Departed Robe

1500 Position: 37 29.2 S 139 44.3 E
Course: 150 Speed: 6 knots
Wind: NW F4, moderate breeze
Weather: overcast, occasional showers, cool
Distance run: 27 nm

I got to the pub with the fireplace last night, at last, where I enjoyed a chat with some of the locals over a glass or two of red wine beside the cosy log fire, my first night off the boat since Whyalla. This morning I reviewed the weather situation and, while a whole lot less than perfect, one can't be too fussy at this time of the year down here. Another front is on its way, it will probably be here sometime Sunday and as I am rather keen to make it to Melbourne by Wednesday so I can meet one of my brothers there, I figured I had best make the most of things now otherwise, if I wait for better conditions, I will not make it in time.

At 10 am we motored out of the marina berth and moved about 100 yards to the fuel berth, not to get fuel, but to save me a long walk around the small lake which constitutes the marina to get to the council office to pay my fees. Once again I had just missed the marina manager but he had left an account for me to pay, only $80 which is very reasonable, and as I had managed to avoid him the whole time I was there I never had to confront the issue of insurance, no small relief. Hopefully I will get this issue resolved soon.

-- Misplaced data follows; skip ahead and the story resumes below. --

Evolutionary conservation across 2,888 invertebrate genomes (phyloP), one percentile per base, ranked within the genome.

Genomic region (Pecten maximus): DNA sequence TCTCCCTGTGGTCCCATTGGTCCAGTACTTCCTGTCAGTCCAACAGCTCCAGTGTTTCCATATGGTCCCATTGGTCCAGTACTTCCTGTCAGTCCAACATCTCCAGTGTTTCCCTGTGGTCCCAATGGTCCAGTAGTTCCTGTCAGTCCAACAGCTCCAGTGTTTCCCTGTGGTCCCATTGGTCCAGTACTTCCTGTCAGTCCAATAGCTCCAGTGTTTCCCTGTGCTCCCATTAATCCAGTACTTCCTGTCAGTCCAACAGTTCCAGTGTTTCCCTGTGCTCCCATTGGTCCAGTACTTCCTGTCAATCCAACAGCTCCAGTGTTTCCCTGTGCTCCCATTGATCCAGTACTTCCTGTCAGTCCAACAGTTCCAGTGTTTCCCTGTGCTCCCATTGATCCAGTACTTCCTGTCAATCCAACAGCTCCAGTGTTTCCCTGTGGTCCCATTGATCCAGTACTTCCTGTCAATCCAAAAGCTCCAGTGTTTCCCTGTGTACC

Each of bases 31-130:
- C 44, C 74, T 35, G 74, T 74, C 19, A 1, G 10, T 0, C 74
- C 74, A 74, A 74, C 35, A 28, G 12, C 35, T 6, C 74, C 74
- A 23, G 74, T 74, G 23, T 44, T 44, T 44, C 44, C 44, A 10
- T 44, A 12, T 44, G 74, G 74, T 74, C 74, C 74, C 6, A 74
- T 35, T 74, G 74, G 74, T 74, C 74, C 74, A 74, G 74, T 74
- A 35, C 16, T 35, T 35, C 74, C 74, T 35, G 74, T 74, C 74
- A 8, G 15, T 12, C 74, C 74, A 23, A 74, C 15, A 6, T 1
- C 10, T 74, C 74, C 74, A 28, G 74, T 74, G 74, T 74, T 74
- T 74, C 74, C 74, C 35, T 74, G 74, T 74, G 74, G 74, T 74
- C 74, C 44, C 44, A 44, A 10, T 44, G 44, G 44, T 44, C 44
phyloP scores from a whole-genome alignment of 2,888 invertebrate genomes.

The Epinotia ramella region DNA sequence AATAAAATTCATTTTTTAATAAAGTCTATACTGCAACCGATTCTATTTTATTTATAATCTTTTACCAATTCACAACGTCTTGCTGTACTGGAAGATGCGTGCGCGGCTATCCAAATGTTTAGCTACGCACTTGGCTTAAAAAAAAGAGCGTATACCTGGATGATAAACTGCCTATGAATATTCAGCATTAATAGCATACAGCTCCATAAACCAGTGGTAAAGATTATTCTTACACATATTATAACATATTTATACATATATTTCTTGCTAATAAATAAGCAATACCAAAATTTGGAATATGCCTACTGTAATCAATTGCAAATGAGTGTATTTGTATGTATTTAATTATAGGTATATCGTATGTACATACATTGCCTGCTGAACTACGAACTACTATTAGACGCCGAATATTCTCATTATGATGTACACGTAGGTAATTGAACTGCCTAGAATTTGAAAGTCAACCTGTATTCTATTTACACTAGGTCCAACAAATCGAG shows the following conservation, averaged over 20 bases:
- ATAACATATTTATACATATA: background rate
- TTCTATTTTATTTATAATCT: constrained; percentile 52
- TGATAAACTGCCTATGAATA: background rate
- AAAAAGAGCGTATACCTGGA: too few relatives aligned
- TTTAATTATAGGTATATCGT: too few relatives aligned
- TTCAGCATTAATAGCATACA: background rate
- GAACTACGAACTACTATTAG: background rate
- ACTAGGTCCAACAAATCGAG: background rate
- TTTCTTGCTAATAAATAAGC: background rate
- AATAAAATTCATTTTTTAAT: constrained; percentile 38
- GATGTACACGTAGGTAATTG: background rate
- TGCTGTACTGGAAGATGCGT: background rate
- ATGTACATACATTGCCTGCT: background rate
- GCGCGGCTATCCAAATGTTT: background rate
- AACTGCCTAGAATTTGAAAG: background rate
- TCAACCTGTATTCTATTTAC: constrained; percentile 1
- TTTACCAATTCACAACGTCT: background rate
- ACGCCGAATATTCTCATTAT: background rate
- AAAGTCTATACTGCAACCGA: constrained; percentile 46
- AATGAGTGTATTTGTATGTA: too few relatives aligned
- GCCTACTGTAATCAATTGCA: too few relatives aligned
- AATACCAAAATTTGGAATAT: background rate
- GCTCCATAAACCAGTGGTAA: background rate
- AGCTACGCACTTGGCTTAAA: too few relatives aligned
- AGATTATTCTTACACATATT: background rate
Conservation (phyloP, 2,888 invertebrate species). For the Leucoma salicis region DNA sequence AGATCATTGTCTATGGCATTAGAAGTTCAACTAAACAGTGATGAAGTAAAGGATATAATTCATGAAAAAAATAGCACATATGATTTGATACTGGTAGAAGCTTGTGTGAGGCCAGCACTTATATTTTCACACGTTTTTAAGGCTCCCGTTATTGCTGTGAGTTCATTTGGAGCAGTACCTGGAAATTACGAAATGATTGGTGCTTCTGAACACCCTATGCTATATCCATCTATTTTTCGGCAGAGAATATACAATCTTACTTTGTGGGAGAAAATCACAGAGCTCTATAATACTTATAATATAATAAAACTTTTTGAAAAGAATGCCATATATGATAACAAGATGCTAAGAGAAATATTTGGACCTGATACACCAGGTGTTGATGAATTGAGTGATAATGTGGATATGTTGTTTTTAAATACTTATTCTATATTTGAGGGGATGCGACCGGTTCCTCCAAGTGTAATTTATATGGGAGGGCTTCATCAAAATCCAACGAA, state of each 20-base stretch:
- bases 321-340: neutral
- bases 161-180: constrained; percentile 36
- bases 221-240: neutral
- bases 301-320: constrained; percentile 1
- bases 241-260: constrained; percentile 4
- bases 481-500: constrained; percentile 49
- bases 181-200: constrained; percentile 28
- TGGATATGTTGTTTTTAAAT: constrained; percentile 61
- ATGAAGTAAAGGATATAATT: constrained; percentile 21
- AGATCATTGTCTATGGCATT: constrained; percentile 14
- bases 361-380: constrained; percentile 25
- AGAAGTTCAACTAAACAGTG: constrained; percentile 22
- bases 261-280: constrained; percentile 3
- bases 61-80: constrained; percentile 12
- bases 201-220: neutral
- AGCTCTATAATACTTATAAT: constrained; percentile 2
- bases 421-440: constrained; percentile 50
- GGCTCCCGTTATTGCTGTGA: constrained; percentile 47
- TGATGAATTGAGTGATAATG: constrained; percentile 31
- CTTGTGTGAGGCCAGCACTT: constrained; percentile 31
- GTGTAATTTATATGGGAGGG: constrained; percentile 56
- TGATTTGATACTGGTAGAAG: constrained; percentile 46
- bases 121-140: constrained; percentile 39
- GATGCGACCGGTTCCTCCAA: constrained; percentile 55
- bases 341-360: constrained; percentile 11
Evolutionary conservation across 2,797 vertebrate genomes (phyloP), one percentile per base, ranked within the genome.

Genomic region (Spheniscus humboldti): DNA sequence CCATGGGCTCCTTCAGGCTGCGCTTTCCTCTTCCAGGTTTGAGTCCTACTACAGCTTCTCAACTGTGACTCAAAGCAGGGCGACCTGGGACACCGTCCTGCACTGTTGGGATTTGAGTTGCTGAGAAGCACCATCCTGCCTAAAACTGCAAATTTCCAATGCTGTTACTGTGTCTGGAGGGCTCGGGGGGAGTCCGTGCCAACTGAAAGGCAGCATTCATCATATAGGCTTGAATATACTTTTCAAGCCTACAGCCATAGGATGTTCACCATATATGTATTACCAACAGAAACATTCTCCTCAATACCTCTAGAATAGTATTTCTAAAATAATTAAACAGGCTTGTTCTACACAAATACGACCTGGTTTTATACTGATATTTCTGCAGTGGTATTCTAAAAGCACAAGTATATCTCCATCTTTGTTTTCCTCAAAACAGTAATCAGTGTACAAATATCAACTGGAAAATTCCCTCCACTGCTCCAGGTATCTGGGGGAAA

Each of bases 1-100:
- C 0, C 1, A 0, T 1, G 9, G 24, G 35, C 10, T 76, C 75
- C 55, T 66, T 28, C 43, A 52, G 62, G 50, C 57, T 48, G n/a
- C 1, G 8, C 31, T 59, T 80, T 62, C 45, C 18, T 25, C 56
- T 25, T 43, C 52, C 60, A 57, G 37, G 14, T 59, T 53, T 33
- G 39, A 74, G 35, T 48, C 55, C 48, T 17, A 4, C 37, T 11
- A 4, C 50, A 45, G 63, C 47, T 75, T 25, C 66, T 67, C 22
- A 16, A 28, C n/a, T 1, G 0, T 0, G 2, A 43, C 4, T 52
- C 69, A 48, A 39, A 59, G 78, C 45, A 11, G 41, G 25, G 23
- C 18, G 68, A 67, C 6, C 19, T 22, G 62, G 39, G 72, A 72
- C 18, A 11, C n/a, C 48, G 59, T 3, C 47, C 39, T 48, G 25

Once my debts were discharged I motored Sylph the short distance out through the canal and into Guichen Bay where a large swell was rolling in from the ocean.  I got the mainsail up with two reefs which steadied the roll and slowly motored close hauled on the port tack to make ground to the north and open the shoreline. Once I felt we had a bit of sea room I set some jib, killed the engine and continued north until I was confident we could tack and clear the reef which guards the entrance into Robe. This we did at 11.25, now we were heading almost directly into the swell which washed off quite a bit of speed, so I let out a reef and set a little more job which helped us hold our head into the rollers and gave us a but more drive.  Once clear of the reef we then bore away to the south and started heading for Bass Strait and Port Philip.

We have now settled on a south sou' east course with the wind fine off the starboard quarter, we are back down to a double reefed mainsail with a small amount of jib poled out to starboard. The wind is about 18 to 20 knots, gusting to 25 or so when a rain squall passes by, the swell has smoothed out now we are in deeper water but is still a good four meters high, so we are rolling around a lot. RC was clearly not at all impressed to start of with but he now seems to have settled down under a jumper of mine on the starboard settee berth and looks pretty comfortable. I might even join him for a bit.

All is well.